Micawber’s Favorites – September 23, 2017

Links to some of my favorite recent articles on money and life:

Replace Chore Charts With Requests to Promote a Proactive Work Ethic by Bill Dwight at Family Finance Favs

I wish I would have learned about this idea when my kids were young. Children need some money of their own to learn how to manage it when the stakes are low. However, there is an ongoing debate about the best way to accomplish this. Should you pay children to do family chores, or just pay them an allowance and make chores a requirement for being a member of the family? The idea in this article suggests an interesting compromise with the added benefit that it teaches kids how to be proactive and how to negotiate, skills they will need their whole lives. I really love this idea.

Save First, Ask Questions Later by Finance Yo Self

I have long believed that saving is the key to personal finance, and the most important measurement of your financial well-being is your personal savings rate. Learning how to invest is important, but not as important as saving. This article advises young people to start saving in a 401(k) even if you are not sure how to invest it. You can learn how to invest later, and you should, but don’t let your lack of knowledge stop you from saving now.

Could You Earn the Boy Scout Personal Finance Merit Badge? By Ty Roberts at Get Rich Quick’ish

As a scout growing up (I can’t remember if I earned the Personal Finance Merit Badge) and a volunteer scout leader for many years, I enjoyed this article about the Personal Finance Scout Merit Badge. A lot of adults could benefit from completing these requirements.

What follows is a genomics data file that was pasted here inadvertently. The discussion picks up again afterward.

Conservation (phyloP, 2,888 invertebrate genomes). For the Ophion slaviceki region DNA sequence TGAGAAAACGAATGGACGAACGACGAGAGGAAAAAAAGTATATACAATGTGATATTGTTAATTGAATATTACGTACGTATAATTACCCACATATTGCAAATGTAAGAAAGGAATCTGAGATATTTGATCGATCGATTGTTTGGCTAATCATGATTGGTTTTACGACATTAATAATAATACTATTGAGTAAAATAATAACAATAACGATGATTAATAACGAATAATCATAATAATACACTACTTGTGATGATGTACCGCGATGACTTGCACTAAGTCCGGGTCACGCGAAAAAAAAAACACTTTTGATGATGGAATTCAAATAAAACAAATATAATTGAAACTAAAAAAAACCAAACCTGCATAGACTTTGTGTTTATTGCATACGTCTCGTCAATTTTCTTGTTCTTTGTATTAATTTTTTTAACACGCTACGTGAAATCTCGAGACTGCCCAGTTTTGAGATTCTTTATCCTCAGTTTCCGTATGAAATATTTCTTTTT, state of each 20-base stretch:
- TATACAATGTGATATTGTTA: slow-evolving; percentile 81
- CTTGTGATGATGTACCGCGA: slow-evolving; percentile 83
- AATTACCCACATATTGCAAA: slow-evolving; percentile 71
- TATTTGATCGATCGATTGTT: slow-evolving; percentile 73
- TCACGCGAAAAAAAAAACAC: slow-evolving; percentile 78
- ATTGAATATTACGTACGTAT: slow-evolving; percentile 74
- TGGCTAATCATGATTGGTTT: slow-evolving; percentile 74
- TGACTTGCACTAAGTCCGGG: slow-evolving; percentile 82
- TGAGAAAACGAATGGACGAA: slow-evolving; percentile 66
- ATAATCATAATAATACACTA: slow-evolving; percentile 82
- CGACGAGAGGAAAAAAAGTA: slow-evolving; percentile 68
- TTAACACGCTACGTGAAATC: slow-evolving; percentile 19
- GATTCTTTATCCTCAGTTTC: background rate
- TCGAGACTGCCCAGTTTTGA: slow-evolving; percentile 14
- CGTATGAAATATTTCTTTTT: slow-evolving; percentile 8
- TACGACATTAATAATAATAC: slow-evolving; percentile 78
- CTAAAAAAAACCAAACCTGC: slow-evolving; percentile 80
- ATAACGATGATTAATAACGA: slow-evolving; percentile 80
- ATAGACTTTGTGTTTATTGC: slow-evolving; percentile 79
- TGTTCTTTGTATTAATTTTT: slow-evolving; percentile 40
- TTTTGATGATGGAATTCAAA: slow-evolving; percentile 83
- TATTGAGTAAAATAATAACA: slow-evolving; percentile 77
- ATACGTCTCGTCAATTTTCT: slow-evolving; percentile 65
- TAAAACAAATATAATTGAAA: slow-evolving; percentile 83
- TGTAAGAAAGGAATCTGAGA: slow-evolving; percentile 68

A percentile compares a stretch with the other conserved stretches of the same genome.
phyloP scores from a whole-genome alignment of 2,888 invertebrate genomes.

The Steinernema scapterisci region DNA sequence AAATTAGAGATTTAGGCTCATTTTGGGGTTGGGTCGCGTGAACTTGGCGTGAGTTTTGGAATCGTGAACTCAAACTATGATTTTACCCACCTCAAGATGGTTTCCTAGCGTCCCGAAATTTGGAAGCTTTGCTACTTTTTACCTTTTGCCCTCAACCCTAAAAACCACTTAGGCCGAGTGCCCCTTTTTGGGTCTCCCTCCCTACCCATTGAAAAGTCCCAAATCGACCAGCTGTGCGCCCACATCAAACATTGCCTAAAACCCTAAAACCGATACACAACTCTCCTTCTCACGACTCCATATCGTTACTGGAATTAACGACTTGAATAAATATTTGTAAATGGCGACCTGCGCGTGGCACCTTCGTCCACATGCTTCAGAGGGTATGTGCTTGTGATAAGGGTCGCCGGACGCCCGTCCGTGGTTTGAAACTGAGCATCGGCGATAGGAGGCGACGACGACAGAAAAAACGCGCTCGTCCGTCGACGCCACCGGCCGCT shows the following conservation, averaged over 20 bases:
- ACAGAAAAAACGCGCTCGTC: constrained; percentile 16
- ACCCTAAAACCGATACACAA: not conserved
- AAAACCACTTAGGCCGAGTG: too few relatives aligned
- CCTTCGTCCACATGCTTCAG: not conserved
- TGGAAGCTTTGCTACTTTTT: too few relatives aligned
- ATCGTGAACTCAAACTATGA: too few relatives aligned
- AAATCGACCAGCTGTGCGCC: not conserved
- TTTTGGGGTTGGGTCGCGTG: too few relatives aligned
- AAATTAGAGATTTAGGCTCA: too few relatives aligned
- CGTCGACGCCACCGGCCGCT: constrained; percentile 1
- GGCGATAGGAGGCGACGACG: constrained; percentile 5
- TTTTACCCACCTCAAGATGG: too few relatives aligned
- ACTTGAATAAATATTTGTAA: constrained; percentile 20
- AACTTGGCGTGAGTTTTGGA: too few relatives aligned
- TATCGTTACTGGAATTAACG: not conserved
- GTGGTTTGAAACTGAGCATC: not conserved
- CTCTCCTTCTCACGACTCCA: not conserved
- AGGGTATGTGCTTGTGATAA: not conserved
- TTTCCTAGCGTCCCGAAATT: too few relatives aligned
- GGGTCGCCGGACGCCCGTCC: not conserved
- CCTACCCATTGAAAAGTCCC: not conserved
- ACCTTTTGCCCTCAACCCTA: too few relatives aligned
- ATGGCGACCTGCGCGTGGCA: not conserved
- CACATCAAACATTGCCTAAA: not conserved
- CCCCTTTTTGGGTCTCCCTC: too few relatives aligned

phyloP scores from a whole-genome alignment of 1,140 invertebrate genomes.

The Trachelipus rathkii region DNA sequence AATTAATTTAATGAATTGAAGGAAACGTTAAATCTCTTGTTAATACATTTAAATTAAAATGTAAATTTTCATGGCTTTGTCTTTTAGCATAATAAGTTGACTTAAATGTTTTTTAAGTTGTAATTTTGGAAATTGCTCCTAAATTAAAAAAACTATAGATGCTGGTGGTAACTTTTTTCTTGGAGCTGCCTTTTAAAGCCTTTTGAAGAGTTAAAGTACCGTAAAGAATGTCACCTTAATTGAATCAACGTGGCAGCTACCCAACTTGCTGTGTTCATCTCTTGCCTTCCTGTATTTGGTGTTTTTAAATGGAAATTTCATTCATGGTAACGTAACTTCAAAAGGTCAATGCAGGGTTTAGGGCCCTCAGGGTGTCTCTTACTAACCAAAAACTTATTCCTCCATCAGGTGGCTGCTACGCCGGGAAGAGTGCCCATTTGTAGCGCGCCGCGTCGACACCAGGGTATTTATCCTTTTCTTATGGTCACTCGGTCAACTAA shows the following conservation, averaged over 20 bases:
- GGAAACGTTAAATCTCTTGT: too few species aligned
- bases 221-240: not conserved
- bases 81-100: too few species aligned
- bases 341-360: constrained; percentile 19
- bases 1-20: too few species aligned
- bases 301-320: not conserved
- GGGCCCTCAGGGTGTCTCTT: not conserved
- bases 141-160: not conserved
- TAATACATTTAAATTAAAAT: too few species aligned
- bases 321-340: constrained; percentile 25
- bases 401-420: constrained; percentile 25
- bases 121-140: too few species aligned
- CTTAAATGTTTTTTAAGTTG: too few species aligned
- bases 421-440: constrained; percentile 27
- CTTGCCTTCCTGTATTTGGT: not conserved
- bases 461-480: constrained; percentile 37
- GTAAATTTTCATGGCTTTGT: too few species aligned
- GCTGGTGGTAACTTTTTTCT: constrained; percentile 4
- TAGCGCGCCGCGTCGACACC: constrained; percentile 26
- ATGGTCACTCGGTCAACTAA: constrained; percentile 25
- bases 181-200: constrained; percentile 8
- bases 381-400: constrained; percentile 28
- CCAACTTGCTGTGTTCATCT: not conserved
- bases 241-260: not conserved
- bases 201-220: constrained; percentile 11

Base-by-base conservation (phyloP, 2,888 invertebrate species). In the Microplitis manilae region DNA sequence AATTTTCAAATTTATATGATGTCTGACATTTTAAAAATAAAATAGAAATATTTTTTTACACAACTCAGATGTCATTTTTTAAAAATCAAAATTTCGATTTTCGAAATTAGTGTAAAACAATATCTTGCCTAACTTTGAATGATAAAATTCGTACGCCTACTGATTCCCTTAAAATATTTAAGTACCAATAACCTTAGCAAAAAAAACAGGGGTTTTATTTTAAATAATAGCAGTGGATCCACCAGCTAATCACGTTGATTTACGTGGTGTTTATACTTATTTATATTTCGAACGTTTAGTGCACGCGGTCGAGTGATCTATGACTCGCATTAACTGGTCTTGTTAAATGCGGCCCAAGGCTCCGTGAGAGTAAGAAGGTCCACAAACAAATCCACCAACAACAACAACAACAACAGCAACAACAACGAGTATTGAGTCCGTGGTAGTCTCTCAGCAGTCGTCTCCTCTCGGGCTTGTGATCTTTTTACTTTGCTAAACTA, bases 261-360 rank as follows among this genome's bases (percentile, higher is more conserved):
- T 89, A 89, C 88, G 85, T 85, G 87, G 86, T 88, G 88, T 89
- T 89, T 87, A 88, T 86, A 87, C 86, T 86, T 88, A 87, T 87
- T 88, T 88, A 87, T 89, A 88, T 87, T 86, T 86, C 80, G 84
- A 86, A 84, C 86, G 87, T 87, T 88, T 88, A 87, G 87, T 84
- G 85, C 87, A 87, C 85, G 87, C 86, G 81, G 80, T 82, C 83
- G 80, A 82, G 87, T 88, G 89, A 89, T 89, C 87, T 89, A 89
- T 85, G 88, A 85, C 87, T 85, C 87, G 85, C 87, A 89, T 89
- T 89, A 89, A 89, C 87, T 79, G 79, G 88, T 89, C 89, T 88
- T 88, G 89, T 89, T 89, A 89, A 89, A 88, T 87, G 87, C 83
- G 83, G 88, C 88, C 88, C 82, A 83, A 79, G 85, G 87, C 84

The Most Dangerous Kind of Learning by Morgan Housel at the Collaborative Fund

A couple of years ago I had a desk calendar featuring a “word of the day.” The word one day was “sesquipedalian” which was completely new to me. As far as I can remember I had never heard or seen the word before. Later that day I found the word in a book I was reading and that night it fit perfectly in a conversation. I had lived 50+ years without a need for the word, but once I learned it I started noticing it everywhere. That is probably not a good thing, as it is not a terribly useful word.

The point of this article is that having too much knowledge about obscure, rare things can skew our judgment. We start finding uses for the knowledge even when it doesn’t really apply. We are usually much better off sticking to the simple, timeless, principles that apply to most situations rather than trying to fit our esoteric knowledge into every new situation. This article will definitely make you think.  

By the way, the definition of sesquipedalian is: given to using long words.

When You Get Money, Get Rid of It by Mel at Broke Girl Rich

Some more ideas on how hiding money from yourself is a good thing and creating artificial scarcity can help you use your money more efficiently.   

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